Major grant for medical imaging

The quest to see what's going on inside living beings just got a boost at Stanford, with a $10 million In Vivo Cellular and Molecular Imaging Center grant from the National Cancer Institute.

The award was announced last week, making Stanford one of only two centers nationwide to receive an ICMIC grant this year. The funding is earmarked for facilitating interdisciplinary interactions among investigators in several areas of research with the goal of creating new molecular imaging agents to detect and study cancer and to monitor outcomes.

The field of molecular imaging aims to pinpoint disease long before it has wreaked havoc on the body by using disease-specific beacons that can emit externally detectable signals. If the promise of molecular imaging holds true, doctors someday would be able to discover cancer when only a few cells have developed, rather than the millions required to show up using current detection methods.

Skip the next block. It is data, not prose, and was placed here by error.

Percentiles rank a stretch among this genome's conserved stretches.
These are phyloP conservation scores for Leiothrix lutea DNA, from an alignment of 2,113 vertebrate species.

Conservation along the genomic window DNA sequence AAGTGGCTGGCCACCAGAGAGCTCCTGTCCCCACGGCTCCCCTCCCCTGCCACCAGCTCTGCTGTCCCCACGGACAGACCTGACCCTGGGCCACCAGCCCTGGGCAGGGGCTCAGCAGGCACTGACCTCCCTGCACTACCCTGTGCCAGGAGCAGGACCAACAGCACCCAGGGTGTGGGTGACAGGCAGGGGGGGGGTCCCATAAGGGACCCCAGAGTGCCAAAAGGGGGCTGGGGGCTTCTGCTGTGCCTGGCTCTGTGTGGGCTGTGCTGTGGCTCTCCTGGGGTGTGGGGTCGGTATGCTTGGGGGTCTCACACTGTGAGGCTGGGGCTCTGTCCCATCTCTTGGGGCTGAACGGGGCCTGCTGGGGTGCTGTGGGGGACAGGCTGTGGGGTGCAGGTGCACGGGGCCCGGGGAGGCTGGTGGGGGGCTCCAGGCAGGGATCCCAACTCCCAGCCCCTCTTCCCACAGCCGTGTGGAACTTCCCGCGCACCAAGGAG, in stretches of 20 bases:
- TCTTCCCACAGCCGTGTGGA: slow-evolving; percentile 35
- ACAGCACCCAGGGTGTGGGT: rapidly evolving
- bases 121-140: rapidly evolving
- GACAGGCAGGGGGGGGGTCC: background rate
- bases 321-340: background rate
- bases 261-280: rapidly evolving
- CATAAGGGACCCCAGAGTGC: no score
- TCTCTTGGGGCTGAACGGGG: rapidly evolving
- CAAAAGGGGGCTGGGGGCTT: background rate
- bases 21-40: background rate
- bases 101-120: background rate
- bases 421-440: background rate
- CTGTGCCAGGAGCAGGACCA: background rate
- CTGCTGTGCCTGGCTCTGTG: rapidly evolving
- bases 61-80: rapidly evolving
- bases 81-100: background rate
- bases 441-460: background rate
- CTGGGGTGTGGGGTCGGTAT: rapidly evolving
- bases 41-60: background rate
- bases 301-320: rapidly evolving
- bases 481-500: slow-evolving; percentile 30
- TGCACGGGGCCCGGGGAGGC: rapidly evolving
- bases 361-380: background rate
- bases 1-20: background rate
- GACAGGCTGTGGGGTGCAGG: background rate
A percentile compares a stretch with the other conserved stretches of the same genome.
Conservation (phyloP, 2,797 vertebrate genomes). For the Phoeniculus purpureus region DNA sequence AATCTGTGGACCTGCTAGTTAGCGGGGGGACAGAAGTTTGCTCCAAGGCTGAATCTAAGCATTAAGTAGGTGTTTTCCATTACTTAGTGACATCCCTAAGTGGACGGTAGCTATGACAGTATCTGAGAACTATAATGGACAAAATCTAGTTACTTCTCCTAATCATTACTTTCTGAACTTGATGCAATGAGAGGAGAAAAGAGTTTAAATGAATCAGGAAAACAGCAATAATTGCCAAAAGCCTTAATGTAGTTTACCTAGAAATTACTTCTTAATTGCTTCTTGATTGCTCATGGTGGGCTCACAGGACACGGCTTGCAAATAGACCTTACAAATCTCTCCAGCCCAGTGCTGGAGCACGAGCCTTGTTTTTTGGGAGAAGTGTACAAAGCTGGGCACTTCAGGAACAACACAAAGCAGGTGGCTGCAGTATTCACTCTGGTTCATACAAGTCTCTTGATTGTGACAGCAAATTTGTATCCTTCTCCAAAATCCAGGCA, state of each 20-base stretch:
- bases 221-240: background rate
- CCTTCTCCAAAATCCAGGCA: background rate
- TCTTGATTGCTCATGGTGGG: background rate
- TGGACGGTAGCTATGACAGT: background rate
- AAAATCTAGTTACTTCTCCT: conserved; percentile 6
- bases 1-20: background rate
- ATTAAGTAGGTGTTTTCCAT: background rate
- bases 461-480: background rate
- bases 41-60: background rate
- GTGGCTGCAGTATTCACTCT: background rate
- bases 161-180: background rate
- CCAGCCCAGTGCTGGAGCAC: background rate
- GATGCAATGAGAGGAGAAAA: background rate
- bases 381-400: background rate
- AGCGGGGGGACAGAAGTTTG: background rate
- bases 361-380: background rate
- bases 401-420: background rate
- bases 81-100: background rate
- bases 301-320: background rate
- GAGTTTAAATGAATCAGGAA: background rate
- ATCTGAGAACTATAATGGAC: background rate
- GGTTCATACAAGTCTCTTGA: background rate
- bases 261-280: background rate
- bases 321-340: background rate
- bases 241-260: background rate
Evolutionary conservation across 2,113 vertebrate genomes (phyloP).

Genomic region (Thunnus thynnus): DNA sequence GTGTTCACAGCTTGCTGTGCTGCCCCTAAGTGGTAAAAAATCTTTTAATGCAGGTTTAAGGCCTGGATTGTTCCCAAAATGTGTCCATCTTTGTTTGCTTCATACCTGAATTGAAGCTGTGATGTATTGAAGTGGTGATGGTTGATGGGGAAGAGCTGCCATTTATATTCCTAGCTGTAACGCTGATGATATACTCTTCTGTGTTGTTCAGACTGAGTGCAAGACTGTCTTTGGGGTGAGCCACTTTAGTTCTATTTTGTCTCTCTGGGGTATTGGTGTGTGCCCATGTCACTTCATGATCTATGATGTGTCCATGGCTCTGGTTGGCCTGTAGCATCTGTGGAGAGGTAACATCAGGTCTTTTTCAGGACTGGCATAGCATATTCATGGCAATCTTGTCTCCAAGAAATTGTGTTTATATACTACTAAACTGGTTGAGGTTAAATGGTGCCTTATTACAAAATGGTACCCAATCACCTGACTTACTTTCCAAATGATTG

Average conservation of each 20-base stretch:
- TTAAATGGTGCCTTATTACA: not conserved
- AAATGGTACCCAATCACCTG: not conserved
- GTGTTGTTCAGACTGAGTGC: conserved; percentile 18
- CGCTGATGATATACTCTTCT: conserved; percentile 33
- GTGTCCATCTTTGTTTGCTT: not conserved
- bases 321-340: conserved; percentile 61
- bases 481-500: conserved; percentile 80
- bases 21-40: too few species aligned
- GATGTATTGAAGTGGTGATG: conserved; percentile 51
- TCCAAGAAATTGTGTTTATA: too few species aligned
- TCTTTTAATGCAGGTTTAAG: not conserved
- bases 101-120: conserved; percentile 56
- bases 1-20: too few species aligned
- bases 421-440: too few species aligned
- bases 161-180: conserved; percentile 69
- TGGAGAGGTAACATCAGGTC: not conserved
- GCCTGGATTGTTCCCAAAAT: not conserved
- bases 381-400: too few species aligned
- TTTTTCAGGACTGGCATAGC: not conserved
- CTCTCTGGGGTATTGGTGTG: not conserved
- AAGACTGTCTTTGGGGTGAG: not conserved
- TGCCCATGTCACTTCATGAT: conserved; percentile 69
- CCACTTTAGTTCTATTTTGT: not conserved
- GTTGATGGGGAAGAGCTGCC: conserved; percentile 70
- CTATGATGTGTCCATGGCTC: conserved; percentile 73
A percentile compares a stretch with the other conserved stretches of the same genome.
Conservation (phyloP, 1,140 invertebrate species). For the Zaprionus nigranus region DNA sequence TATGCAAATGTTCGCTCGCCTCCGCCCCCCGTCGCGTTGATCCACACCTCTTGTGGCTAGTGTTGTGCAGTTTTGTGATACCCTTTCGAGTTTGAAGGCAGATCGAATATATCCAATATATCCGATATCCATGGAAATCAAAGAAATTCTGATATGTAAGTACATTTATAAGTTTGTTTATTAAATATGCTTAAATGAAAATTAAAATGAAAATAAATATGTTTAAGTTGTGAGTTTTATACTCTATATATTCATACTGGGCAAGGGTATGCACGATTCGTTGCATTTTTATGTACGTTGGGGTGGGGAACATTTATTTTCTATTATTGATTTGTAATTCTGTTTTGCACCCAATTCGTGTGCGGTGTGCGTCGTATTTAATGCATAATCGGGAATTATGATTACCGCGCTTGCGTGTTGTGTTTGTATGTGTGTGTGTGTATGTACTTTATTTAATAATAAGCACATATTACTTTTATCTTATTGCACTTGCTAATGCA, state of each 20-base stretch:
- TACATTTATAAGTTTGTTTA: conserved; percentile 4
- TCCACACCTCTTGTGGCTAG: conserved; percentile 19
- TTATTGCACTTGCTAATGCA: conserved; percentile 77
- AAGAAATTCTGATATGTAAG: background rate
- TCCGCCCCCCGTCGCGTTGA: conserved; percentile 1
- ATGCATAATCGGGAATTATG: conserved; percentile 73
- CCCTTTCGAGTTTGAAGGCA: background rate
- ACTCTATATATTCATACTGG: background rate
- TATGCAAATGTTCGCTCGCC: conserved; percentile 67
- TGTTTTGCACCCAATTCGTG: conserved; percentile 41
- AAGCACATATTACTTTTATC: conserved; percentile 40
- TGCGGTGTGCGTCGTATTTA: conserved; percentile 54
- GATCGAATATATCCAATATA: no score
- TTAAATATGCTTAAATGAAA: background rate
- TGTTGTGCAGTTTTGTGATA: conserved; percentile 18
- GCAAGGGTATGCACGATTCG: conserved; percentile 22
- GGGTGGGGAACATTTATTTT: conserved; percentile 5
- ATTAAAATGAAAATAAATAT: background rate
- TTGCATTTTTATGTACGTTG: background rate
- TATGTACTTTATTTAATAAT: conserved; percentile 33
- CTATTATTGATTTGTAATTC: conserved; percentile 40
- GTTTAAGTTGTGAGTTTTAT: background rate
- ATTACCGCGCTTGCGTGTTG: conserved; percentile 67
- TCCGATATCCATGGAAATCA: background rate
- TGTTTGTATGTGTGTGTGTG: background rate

Successful molecular imaging endeavors involve the expertise of engineers, physicists, radiologists, biologists, chemists and mathematicians. The ICMIC at Stanford will enable such interactions and fund facilities that foster interdisciplinary collaborations.

Sam Gambhir, MD, PhD, professor of radiology, and Christopher Contag, PhD, associate professor of pediatrics and of microbiology and immunology, are respectively the principal investigator and the co-principal investigator of the grant.